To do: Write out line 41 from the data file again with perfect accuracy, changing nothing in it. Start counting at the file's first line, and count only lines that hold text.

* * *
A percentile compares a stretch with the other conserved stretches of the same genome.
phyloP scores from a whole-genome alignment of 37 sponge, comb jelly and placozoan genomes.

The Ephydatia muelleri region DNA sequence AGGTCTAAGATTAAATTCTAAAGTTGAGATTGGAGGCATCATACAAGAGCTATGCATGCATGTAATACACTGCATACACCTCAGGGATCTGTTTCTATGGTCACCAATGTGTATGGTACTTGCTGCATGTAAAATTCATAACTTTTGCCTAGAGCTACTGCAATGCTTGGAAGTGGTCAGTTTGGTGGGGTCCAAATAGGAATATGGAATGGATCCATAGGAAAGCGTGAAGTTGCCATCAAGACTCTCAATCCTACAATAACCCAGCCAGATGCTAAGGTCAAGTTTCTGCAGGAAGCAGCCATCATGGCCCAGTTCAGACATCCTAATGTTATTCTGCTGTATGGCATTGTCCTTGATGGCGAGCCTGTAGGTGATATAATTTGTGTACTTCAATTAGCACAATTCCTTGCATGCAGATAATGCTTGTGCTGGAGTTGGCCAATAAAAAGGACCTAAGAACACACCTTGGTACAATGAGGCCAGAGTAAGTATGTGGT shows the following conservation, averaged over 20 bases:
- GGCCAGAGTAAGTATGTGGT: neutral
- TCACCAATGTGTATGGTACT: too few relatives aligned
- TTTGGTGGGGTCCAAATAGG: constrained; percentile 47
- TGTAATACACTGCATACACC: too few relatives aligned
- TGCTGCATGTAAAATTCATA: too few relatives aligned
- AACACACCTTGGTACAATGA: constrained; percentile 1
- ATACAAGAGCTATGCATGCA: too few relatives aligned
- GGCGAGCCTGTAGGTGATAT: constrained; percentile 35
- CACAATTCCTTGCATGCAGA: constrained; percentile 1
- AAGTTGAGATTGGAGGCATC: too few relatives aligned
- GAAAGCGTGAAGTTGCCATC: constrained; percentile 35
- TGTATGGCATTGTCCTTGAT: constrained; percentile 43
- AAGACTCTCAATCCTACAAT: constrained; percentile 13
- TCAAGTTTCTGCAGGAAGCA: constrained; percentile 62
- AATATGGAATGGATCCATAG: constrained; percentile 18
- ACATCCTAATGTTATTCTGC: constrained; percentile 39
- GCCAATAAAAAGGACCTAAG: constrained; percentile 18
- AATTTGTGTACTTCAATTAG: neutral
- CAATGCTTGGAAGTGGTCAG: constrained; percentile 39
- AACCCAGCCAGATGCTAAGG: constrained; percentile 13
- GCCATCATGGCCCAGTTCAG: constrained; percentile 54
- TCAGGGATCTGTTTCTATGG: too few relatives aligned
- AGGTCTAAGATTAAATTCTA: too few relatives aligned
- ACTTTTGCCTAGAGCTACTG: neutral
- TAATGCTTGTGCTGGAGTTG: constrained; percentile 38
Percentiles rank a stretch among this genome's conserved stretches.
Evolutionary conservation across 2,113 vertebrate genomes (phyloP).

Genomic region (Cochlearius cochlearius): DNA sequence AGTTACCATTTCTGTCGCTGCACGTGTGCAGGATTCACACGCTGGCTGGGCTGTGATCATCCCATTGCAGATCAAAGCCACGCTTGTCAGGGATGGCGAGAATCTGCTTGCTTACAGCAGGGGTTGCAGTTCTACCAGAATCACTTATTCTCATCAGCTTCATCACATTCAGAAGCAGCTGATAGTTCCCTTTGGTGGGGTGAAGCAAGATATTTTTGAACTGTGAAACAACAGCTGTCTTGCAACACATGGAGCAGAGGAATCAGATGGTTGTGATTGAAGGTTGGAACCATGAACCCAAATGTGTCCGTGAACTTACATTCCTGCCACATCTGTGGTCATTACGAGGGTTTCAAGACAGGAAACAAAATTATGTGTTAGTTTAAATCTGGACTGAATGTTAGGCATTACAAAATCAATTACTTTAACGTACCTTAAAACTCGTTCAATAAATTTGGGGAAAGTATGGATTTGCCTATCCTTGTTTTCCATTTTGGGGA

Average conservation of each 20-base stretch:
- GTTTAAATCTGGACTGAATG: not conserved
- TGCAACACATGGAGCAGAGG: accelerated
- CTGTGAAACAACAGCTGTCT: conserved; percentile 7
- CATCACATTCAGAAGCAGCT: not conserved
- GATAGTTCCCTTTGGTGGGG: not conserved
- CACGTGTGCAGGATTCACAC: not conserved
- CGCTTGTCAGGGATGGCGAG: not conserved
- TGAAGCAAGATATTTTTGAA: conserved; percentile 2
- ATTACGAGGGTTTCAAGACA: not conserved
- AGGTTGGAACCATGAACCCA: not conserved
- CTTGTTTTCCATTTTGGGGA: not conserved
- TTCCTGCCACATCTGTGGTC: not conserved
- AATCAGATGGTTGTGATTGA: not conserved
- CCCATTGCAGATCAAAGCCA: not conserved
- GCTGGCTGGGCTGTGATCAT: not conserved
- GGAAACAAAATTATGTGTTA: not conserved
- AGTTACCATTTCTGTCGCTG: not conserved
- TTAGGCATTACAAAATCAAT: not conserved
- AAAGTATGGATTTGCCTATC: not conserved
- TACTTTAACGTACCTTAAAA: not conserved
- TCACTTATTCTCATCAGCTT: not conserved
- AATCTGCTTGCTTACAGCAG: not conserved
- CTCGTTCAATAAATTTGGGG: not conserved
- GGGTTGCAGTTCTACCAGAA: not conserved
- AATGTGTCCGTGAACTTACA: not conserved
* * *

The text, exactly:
- ATTACGAGGGTTTCAAGACA: not conserved